However comedy is not the only medium Chaplin uses to deliver his message in this film, The Great Dictator also marks a critical and unique point in Chaplin’s career in that he distinctly and deliberately transitions from comedy to a more serious purpose of discussing politics. (King 267) This is clearly evident in the film’s most notable scene where the nameless Jewish barber gives a speech in place of Hynkel. The barber delivers a passionate, yet clear and concise message that distinctly “breaks the fourth wall”, or speaks directly to the audience. By doing this Chaplin shifts the film’s intention from comedic relief to a serious appeal to the public. The lack of complex visual imagery in the background of the barber, combined with the medium close up shot of him speaking work to establish visually the gravity of the barber’s dialogue. By having this particular set up, Chaplin dramatically distinguishes this scenes speech from the one given by Hynkel towards the beginning of the film. In no way are the two scenes alike which allows for Chaplin to distinguish the political ideology of Hynkel, in reality the Nazi party, from the ideology of the Jewish barber, who represents his own voice. Chaplin uses this platform to express his concerns for humanity in a way that is direct and undeniable. This final moment is perhaps the most important in regards to the way it brings political discourse into the forefront of the film, in that rather than lacing its within other visual and auditory messages in the scene, discourse becomes fully the visual and auditory message in the scene.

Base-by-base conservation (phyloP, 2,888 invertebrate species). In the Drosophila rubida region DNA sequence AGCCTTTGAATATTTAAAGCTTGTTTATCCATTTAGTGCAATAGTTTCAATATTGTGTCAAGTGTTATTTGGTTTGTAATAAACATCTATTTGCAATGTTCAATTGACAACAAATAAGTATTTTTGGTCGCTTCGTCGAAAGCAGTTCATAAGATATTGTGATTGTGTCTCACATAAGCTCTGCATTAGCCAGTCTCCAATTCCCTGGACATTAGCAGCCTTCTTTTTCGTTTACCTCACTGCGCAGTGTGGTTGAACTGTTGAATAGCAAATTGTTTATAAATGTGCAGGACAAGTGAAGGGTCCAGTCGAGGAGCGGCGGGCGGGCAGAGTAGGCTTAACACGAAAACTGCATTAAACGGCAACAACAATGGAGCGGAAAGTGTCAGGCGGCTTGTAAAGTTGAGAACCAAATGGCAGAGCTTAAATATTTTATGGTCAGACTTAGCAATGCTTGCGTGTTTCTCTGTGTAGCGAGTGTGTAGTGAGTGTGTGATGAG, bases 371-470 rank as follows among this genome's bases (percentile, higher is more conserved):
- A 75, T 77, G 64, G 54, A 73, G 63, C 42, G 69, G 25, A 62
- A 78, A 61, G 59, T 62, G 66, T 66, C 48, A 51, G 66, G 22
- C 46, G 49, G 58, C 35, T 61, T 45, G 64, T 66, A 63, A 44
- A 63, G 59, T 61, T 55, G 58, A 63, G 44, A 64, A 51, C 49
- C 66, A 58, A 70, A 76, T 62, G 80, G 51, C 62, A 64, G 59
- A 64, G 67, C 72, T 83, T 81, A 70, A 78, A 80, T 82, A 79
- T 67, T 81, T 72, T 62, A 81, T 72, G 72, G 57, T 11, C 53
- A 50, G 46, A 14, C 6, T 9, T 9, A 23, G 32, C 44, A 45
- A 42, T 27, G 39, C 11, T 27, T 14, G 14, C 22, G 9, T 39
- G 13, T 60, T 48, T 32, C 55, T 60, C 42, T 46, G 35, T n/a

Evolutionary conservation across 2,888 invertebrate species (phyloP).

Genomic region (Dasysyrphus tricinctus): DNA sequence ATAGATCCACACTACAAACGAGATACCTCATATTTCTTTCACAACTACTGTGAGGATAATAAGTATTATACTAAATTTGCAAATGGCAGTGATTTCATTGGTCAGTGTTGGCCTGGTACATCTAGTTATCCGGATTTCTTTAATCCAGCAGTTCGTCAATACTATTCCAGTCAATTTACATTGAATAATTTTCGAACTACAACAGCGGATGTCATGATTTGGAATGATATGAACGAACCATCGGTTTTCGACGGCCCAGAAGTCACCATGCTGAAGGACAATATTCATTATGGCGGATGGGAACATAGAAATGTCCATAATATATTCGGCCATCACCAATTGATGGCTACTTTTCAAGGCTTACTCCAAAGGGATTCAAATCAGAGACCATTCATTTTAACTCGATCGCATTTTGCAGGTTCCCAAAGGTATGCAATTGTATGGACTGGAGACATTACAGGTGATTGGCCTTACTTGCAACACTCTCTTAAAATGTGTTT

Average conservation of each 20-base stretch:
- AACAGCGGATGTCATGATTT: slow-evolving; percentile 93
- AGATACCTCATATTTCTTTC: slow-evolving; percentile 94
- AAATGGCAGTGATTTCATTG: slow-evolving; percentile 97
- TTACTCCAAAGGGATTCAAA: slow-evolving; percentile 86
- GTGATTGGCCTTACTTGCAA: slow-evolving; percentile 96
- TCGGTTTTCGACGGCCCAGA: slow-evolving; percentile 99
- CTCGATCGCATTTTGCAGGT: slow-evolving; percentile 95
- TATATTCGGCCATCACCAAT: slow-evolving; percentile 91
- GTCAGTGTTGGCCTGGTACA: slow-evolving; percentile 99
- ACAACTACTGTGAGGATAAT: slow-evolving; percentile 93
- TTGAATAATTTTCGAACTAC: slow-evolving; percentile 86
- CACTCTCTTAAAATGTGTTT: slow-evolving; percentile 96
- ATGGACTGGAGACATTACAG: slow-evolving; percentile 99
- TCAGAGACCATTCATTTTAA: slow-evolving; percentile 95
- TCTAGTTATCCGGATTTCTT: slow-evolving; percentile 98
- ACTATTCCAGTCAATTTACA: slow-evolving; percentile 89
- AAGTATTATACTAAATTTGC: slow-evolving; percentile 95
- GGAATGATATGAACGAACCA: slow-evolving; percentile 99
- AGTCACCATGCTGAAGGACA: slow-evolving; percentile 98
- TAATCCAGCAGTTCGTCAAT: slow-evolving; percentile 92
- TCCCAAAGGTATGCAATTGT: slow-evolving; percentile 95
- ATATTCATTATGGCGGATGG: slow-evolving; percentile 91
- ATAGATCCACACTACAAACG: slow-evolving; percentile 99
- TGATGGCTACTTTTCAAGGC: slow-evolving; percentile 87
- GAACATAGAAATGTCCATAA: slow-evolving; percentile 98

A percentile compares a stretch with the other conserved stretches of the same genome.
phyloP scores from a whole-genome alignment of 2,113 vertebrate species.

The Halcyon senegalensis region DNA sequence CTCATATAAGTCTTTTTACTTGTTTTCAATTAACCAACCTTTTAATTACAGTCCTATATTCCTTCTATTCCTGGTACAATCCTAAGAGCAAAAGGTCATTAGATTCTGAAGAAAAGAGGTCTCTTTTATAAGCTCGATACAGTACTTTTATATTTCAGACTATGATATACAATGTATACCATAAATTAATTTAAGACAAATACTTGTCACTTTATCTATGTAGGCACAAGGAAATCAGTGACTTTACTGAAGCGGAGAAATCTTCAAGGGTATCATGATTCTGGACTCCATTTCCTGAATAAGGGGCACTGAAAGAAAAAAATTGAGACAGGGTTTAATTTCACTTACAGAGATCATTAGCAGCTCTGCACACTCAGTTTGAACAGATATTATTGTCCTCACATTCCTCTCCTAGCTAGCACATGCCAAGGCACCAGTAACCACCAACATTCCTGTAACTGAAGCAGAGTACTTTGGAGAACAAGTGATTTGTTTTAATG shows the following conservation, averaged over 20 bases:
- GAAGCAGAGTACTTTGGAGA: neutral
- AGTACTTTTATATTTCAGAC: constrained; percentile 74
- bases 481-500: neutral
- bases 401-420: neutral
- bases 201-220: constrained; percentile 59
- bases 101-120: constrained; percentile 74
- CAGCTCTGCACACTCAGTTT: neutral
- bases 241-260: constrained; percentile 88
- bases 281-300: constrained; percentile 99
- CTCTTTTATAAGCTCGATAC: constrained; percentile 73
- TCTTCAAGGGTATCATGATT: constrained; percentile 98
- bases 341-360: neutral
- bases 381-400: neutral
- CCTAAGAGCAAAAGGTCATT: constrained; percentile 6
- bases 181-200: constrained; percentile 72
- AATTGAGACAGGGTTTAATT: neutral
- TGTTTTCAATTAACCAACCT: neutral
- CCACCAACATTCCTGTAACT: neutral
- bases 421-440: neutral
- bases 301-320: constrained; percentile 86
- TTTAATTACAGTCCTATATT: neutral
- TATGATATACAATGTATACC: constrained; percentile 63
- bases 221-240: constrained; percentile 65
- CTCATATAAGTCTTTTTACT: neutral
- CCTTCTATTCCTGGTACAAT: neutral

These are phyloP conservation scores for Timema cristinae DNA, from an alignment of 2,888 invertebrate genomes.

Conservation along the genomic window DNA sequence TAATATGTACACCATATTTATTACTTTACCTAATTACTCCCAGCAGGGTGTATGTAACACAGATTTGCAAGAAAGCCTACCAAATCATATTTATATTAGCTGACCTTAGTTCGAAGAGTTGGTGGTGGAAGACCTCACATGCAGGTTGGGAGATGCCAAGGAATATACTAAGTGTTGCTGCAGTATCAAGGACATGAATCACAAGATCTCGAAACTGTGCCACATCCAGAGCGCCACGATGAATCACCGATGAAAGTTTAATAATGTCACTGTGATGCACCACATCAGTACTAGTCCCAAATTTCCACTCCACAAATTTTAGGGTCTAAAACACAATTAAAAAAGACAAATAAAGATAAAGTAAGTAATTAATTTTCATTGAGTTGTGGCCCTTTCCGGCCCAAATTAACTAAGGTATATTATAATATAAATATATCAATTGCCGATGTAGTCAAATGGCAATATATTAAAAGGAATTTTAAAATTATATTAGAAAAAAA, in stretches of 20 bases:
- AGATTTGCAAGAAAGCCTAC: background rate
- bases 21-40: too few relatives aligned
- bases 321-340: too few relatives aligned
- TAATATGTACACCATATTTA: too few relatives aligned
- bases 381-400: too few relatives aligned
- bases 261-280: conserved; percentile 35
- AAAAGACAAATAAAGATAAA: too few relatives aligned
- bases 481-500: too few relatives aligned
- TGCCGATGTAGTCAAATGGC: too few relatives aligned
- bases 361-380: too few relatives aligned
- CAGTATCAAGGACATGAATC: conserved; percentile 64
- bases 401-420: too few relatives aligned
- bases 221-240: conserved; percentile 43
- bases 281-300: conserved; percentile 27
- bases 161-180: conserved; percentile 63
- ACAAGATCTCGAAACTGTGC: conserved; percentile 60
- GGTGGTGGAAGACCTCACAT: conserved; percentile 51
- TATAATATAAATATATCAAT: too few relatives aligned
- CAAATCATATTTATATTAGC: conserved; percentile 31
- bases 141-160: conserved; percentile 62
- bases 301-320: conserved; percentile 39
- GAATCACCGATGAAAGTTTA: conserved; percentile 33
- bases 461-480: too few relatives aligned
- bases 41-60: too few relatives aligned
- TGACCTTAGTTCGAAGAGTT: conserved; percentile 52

Equally important to the discourse within the film is the discourse surrounding the film in the form of public opinions, reviews, and criticisms. In this aspect The Great Dictator is unsurprisingly yet again a unique case example of this particular concept of political discourse, in that depending on the point in history in which one examines the film, its purpose could be interpreted in vastly different ways. At the time of the films release and for much of the twentieth century, it was met with harsh criticism and opposition in that it was accused of having Communist and Socialist ties. It marked a downturn in Chaplin’s public perception and films released after The Great Dictator were not highly regarded. Unfortunately this demonstrated that, according to public opinion at the time, Chaplin did not successfully transition from silent films to talkies, nor from comedy to serious film. However, when viewing the film in a modern political context, Chaplin’s message has a different kind of sincerity. Nowadays, his plea for strengthening our democracy by means of the people is well-regarded, infamous even. It is the mark of a good filmmaker, and philosopher if you will, that the message they intended to convey remains as relevant and powerful even almost a century later.
To summarize, Charlie Chaplin’s The Great Dictator is a unique and important film to examine when it comes to analyzing the implementation of political discourse in cinema. It offers a comedic perspective as well as a more serious and somber one all within the perspective and direction of Chaplin’s political ideals, philosophies, and beliefs. The film translates these ideologies effectively through its purposeful use of imagery and sound in such a way that remains powerful and relevant even almost eighty years later. Viewing the film under modern political circumstances is particularly striking in that it highlights issues not too far from ones facing our society today. Chaplin’s infamous speech, although not perceived well at the time, has aged with grace in the way that a piece of timeless brilliance can. His development of political thought through film has made his works, like The Great Dictator, essential markers in the analysis of discourse in cinema.